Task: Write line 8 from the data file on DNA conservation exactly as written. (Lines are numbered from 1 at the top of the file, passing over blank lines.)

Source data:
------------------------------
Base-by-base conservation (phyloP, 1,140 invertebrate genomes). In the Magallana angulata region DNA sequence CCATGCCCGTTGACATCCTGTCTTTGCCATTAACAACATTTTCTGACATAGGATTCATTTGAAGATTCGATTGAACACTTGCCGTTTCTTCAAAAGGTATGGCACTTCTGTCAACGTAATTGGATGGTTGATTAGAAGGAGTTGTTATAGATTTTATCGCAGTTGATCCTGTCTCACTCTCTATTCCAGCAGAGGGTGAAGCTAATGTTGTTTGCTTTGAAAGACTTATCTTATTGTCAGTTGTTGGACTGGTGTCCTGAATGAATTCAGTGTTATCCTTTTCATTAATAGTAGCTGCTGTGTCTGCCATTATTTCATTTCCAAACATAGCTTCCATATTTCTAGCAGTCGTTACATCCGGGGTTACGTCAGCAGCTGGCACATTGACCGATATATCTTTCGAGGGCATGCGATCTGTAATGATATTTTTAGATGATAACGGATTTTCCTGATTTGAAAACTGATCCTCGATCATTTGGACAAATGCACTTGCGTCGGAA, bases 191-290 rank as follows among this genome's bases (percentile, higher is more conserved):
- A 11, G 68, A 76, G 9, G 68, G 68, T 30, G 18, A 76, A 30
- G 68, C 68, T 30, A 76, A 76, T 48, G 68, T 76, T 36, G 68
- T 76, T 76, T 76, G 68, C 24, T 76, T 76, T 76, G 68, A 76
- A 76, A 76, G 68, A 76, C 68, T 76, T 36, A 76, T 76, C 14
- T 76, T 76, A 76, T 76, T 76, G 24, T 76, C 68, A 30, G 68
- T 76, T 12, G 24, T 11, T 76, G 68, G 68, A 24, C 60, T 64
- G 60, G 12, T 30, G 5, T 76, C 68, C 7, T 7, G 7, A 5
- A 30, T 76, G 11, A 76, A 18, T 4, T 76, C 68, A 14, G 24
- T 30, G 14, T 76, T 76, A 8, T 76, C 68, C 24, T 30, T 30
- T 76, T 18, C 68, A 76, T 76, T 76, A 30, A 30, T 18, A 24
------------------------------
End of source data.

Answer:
- G 60, G 12, T 30, G 5, T 76, C 68, C 7, T 7, G 7, A 5